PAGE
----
New England Journal of Medicine
Four years in, payment model lowers medical spending, improves care
Enrollees in a Massachusetts global budget health care plan had smaller increases in medical spending and larger increases in quality of care over the first four years of the contract when compared to similar individuals in other states.
NIH/National Institute on Aging, National Bureau of Economic Research Fellowship in Aging and Health Economics, Charles H. Hood Foundation

Contact: David Cameron
david_cameron@hms.harvard.edu
617-432-0441
Harvard Medical School

Public Release: 29-Oct-2014
European Journal of Preventive Cardiology
ECG on the run: Continuous ECG surveillance of marathon athletes is feasible
The condition of an athlete's heart has for the first time been accurately monitored throughout the duration of a marathon race. The real-time monitoring was achieved by continuous electrocardiogram (ECG) surveillance and data transfer over the public mobile phone network to a telemedicine center along the marathon route. This new development in cardiac testing in endurance athletes, said investigators, 'would allow instantaneous diagnosis of potentially fatal rhythm disorders.'

Contact: Jacqueline Partarrieu
press@escardio.org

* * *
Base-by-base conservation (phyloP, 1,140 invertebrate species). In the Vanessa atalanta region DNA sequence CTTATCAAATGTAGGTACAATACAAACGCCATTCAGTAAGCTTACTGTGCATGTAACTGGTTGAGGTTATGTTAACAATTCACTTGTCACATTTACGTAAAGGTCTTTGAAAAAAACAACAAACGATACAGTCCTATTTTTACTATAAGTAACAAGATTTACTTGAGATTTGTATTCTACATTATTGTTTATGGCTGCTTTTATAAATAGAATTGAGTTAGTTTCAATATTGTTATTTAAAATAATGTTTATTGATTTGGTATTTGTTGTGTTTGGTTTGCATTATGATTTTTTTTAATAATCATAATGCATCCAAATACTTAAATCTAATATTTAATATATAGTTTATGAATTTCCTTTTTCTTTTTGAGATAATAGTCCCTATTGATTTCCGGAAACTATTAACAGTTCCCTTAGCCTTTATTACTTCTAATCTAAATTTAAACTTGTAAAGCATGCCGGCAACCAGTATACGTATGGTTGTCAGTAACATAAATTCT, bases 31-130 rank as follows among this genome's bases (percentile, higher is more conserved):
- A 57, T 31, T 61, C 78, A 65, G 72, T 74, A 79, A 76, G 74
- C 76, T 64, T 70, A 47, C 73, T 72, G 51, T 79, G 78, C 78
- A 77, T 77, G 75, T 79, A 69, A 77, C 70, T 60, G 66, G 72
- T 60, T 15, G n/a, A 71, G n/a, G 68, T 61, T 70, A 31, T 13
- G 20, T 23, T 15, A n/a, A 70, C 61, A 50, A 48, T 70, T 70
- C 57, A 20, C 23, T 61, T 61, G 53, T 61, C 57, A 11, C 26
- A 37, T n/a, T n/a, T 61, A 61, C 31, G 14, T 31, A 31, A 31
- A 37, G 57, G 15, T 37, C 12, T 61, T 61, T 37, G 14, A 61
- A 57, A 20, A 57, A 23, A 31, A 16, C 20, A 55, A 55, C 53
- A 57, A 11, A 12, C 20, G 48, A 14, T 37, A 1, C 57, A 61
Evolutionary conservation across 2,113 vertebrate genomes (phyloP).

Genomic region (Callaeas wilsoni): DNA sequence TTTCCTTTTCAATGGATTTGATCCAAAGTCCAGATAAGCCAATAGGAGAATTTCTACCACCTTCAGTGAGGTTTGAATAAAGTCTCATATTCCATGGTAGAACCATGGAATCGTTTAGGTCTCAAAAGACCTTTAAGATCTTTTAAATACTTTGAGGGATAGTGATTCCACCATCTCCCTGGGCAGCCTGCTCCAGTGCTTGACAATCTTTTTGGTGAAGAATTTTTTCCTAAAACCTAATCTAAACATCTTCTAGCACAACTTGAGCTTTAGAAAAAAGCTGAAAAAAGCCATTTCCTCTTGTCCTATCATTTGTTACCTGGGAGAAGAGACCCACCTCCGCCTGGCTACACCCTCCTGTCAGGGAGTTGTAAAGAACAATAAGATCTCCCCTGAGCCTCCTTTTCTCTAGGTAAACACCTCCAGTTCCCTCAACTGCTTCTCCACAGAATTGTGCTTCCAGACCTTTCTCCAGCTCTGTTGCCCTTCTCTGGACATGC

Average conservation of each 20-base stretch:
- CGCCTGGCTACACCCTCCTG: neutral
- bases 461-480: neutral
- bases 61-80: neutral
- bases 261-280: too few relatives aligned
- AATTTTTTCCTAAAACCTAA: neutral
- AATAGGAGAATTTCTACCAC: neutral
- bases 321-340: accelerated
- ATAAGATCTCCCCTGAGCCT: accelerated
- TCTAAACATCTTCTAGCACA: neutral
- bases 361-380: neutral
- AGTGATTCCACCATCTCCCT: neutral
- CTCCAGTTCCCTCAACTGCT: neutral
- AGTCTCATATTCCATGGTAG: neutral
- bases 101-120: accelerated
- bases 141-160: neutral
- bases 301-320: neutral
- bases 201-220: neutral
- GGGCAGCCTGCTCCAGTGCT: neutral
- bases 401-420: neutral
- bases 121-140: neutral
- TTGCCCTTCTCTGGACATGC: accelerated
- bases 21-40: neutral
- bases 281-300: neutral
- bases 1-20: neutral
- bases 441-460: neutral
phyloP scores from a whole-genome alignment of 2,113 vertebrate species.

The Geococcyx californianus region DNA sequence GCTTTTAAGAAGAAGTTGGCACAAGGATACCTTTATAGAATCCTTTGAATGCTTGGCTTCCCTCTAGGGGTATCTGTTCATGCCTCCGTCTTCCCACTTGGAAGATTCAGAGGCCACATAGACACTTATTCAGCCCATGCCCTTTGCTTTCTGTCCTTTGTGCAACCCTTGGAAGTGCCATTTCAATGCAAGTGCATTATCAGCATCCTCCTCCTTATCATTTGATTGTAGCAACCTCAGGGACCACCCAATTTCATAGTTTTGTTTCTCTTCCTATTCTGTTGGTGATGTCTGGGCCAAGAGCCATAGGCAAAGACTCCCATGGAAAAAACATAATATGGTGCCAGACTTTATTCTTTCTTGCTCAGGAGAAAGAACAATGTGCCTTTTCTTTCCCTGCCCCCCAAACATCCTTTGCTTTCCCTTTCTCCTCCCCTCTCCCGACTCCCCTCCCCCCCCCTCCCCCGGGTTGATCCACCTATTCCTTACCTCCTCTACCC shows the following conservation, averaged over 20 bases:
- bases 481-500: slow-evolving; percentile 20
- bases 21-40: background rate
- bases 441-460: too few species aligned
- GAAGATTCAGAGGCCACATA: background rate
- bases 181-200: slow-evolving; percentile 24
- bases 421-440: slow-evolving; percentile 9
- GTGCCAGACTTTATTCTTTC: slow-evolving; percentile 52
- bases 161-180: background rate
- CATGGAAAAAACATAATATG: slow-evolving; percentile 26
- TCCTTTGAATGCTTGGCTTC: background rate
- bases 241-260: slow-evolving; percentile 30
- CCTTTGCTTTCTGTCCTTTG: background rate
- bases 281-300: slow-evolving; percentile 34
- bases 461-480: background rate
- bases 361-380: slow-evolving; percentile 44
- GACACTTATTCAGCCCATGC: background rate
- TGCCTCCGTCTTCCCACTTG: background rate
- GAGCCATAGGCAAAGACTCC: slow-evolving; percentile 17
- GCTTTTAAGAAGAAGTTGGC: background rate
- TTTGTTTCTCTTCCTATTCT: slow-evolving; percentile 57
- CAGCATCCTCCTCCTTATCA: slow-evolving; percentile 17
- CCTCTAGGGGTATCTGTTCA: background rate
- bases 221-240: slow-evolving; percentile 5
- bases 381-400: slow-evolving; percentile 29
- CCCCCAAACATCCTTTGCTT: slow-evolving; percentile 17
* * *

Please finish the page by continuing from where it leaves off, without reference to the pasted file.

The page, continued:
33-492-947-756
European Society of Cardiology

Public Release: 29-Oct-2014
PLOS ONE
New leopard frog species discovered in New York
Scientists discover a new species of leopard frog from New York City and surrounding region.

Contact: Kayla Graham
onepress@plos.org
PLOS

Public Release: 29-Oct-2014
Nature
Research team identifies 33 genes that contribute to autism risk
The list of genes identified with autism spectrum disorder by deep DNA sequencing has expanded from nine to 33, according to a new study by an international research team led by the Autism Sequencing Consortium, including Carnegie Mellon University's Kathryn Roeder and the University of Pittsburgh's Bernie Devlin. Published today in Nature, the study examined data on several types of rare, genetic differences in more than 14,000 DNA samples from parents, affected children and unrelated individuals.

Contact: Shilo Rea
shilo@cmu.edu
412-268-6094
Carnegie Mellon University

Public Release: 29-Oct-2014
168th Meeting of the Acoustical Society of America
Why some butterflies sound like ants
Ant nests can offer a lot to organisms other than just ants. They are well-protected, environmentally-stable and resource-rich spaces -- in many ways everything a tiny creature could ask for in a home. For the insects that squat inside ant nests, though, survival means finding ways to live with the ants -- by foiling the chemical cues ants use to distinguish friend from foe, for instance.

Contact: Jason Socrates Bardi
jbardi@aip.org
240-535-4954
Acoustical Society of America

Public Release: 29-Oct-2014